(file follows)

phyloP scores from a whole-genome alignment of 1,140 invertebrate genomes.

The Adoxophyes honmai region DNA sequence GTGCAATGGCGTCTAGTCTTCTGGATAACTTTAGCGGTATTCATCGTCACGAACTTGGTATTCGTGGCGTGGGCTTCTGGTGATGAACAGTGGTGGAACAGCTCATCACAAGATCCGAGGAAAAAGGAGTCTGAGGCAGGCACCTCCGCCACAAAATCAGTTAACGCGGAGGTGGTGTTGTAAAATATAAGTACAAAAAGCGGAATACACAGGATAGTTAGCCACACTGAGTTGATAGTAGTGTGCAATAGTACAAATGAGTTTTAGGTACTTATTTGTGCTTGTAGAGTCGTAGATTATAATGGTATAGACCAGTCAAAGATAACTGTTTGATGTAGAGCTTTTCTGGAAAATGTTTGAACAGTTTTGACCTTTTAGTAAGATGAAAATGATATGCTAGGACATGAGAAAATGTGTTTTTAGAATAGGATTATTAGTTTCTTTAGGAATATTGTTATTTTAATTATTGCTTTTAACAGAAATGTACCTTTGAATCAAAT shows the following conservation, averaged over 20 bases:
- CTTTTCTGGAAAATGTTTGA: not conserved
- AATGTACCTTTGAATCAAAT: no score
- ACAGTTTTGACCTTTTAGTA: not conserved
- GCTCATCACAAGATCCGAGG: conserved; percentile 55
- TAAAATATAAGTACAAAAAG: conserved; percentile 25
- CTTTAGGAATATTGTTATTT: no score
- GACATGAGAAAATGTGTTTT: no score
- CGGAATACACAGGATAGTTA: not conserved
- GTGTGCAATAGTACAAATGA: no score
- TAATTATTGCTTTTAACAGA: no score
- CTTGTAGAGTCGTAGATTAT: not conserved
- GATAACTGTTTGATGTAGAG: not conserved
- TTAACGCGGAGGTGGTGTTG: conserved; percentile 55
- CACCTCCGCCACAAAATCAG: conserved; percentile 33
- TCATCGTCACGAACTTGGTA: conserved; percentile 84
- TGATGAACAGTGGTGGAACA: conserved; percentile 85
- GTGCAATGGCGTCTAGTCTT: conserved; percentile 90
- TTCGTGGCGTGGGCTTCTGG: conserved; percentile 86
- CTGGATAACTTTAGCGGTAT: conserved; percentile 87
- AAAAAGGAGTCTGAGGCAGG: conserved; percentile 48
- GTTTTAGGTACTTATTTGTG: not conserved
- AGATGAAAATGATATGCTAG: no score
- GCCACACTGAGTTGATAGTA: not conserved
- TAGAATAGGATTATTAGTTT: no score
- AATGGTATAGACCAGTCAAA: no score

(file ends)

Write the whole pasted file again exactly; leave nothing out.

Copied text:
phyloP scores from a whole-genome alignment of 1,140 invertebrate genomes.

The Adoxophyes honmai region DNA sequence GTGCAATGGCGTCTAGTCTTCTGGATAACTTTAGCGGTATTCATCGTCACGAACTTGGTATTCGTGGCGTGGGCTTCTGGTGATGAACAGTGGTGGAACAGCTCATCACAAGATCCGAGGAAAAAGGAGTCTGAGGCAGGCACCTCCGCCACAAAATCAGTTAACGCGGAGGTGGTGTTGTAAAATATAAGTACAAAAAGCGGAATACACAGGATAGTTAGCCACACTGAGTTGATAGTAGTGTGCAATAGTACAAATGAGTTTTAGGTACTTATTTGTGCTTGTAGAGTCGTAGATTATAATGGTATAGACCAGTCAAAGATAACTGTTTGATGTAGAGCTTTTCTGGAAAATGTTTGAACAGTTTTGACCTTTTAGTAAGATGAAAATGATATGCTAGGACATGAGAAAATGTGTTTTTAGAATAGGATTATTAGTTTCTTTAGGAATATTGTTATTTTAATTATTGCTTTTAACAGAAATGTACCTTTGAATCAAAT shows the following conservation, averaged over 20 bases:
- CTTTTCTGGAAAATGTTTGA: not conserved
- AATGTACCTTTGAATCAAAT: no score
- ACAGTTTTGACCTTTTAGTA: not conserved
- GCTCATCACAAGATCCGAGG: conserved; percentile 55
- TAAAATATAAGTACAAAAAG: conserved; percentile 25
- CTTTAGGAATATTGTTATTT: no score
- GACATGAGAAAATGTGTTTT: no score
- CGGAATACACAGGATAGTTA: not conserved
- GTGTGCAATAGTACAAATGA: no score
- TAATTATTGCTTTTAACAGA: no score
- CTTGTAGAGTCGTAGATTAT: not conserved
- GATAACTGTTTGATGTAGAG: not conserved
- TTAACGCGGAGGTGGTGTTG: conserved; percentile 55
- CACCTCCGCCACAAAATCAG: conserved; percentile 33
- TCATCGTCACGAACTTGGTA: conserved; percentile 84
- TGATGAACAGTGGTGGAACA: conserved; percentile 85
- GTGCAATGGCGTCTAGTCTT: conserved; percentile 90
- TTCGTGGCGTGGGCTTCTGG: conserved; percentile 86
- CTGGATAACTTTAGCGGTAT: conserved; percentile 87
- AAAAAGGAGTCTGAGGCAGG: conserved; percentile 48
- GTTTTAGGTACTTATTTGTG: not conserved
- AGATGAAAATGATATGCTAG: no score
- GCCACACTGAGTTGATAGTA: not conserved
- TAGAATAGGATTATTAGTTT: no score
- AATGGTATAGACCAGTCAAA: no score